Randy Yohe Published

From Protecting Youth To Peddling Pappy, W.Va.’s ABCA Commissioner Has A Dual Mission 

Man in sport jacket at microphone.
ABCA Commissioner Fred Wooton at the WVPB recording studio in Charleston.
Randy Yohe/West Virginia Public Broadcasting

Distributing beer, wine and spirits, along with enforcing and controlling the sales and consumption of alcoholic beverages are not the only priorities of West Virginia’s Alcohol Beverage Control Administration (ABCA).

Randy Yohe spoke with ABCA Commissioner Fred Wooton about the marketing, tourism and product enhancement initiatives that are key aspects of a forward-thinking mission statement.   

This story has been lightly edited for clarity. 

Yohe: When you were appointed to lead the Alcohol Beverage Control Commission in 2017, you helped get the Resort Bill passed. What new opportunities did that bring to West Virginia businesses?

Wooton: We had a large ski resort in West Virginia that basically had 20 different alcohol venues on the mountain there. Before the resort bill passed, they would buy 20 different sets of licenses. Now we can cover the entire mountain, up to 20 venues under one license. It just streamlines the process to apply for a license and to renew those licenses. Now they renew one as opposed to doing 20 in the past.

Yohe: Also in 2017, your annual report said you wanted to ensure the agency is meeting consumer demands and current industry trends. First of all, how are those determined?

Wooton: In West Virginia, we operate 182 privately owned retail liquor stores. My job is to make sure that we have the newest, latest products here to supply to the stores. I receive information from our suppliers, also our retail liquor store owners. They may hear about a product and they may call us up and say, “Hey, can you get XYZ product in the warehouse for us?” We run a bailment warehouse system and it’s about managing space. I want to put products in that warehouse that will sell. The stuff that does not sell there, we want to delist that product and move it out so we can bring the new innovations into the warehouse.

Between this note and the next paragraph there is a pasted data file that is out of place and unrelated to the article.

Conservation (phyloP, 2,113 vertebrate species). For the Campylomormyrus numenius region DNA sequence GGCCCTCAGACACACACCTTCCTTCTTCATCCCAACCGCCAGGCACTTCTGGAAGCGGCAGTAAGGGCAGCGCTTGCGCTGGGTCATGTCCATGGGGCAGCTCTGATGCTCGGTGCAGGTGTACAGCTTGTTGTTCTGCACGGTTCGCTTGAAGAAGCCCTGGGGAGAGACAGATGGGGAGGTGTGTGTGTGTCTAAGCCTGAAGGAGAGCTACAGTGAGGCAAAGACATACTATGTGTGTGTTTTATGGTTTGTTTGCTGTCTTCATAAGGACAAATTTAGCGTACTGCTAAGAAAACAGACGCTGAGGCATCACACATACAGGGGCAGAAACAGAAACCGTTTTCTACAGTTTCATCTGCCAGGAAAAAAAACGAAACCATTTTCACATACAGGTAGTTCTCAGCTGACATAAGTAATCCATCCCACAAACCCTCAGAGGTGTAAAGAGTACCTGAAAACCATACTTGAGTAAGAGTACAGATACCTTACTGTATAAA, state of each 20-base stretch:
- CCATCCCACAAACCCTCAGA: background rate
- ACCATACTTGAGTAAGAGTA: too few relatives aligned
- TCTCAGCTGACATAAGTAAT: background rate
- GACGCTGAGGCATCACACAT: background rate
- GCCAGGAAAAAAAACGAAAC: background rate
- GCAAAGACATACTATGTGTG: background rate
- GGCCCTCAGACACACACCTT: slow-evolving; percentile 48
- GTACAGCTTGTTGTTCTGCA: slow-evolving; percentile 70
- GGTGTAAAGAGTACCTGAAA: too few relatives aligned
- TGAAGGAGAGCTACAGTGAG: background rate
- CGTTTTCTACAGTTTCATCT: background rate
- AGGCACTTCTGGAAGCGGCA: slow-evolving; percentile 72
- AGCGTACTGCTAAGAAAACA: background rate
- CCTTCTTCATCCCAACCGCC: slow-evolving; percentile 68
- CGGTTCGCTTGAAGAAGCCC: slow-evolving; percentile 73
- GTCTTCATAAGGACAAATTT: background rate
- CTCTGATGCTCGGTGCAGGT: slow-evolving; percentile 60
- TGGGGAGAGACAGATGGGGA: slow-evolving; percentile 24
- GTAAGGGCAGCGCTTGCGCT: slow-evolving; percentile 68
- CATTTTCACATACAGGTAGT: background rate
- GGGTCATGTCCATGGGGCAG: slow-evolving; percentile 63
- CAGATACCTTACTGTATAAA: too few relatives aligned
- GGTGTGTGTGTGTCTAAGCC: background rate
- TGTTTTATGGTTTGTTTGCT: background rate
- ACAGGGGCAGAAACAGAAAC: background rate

Yohe: High-end bourbon has become a national trend. You mentioned in a recent interim legislative committee hearing that West Virginia was not high on the national bourbon allocation list.

Wooton: That’s because of the size of our state. There are 1.8 million people here. They base those allocations on the size of the population of the state. What I would like to do in my role as the commissioner of ABCA is to meet with the suppliers and plead our case that we need more allocated products in the state of West Virginia. And so far, it’s been pretty successful.

Yohe: You talked about the promotional activities by your team to enhance the bourbon experience in the Mountain State. People like that Kentucky bourbon, and I know you sent some people to Kentucky and did something with barrels. 

Wooton: Before I became commissioner, no ABCA commissioner had ever done this. We traveled down to Kentucky and we did private barrel selection picks. We actually taste a few products down there, and we make our selection and we bring those products back to West Virginia. Our suppliers put some type of a connotation – Blended for West Virginia, West Virginia Private Select, things like that. Those promotions have been great when we put that West Virginia connotation on those bourbons, they sell before they come into the state.